We’ve all heard the theory that it is important to snack many times per day to keep our energy levels high, but is that even true, and where did it come from? If you think about it, the frequent snack theory appears to be adapted to high performance athletes. Imagine a professional football player who spends the whole day lifting weights, running, and training for his job. The amount of energy expended by a professional athlete must be several times more than what you expend sitting in your cubicle and tapping on that keyboard. Frequent snacking seems appropriate for such a physically demanding lifestyle. Somewhere along the way sports nutrition got confused with the nutrition of the average person. Perhaps it was an improper dissemination of information through the media, or our fascination with professional athletes. Many of us obsess over our favorite athletes; we wear their jerseys and spend billions of dollars following them weekly, so it’s not difficult to imagine their diet strategies crossing over into the average person’s life. Another possibility is the source of funding for research. How much money is available to research the nutritional needs for producing a star athlete versus the nutritional needs for helping an average person reach their true potential? Perhaps the government can fund some research, but corporations heavily influence governments, and do corporations bring in revenue by selling wholesome breakfasts, or by selling snack packs? Regardless of the origin of the multiple snack theory, and the role of sports idols, money and politics; we have access to an unbiased source of information for guidance on how to eat. According to Ayurveda, a traditional preventive medicine system from India, the average person should practice a diet of minimal snacking.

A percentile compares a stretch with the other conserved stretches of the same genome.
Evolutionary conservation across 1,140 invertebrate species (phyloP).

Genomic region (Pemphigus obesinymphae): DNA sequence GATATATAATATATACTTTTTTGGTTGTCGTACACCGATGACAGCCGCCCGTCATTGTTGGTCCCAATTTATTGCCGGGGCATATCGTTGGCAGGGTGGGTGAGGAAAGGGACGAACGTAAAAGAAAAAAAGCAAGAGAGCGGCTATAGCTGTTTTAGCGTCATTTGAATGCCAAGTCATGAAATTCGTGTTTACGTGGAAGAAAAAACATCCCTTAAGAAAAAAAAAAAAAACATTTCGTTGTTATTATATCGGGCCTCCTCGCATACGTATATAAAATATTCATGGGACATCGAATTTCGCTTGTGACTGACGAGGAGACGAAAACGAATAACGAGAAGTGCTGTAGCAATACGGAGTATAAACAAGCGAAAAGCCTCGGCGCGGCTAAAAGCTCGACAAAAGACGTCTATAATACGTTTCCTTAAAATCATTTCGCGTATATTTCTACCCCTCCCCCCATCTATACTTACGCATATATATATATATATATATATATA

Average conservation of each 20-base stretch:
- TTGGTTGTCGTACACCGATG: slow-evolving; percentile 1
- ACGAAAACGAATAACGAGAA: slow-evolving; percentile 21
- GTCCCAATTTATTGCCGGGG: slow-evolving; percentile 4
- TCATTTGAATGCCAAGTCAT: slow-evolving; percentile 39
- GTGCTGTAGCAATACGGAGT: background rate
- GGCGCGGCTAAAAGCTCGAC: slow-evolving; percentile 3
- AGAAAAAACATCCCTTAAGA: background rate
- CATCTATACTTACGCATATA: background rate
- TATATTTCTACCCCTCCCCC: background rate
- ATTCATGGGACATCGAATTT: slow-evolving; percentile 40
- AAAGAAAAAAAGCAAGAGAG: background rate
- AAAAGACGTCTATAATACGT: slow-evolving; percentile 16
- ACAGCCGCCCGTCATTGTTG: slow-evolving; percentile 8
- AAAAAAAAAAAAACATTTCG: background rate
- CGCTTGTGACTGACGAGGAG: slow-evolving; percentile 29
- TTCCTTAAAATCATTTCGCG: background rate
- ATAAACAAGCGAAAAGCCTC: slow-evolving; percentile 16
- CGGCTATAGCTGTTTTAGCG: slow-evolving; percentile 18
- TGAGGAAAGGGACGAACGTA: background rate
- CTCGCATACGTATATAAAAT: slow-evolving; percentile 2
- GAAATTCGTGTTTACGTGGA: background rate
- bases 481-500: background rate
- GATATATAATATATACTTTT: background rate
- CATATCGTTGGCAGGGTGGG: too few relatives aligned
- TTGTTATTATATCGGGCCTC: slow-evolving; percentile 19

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2 meals per day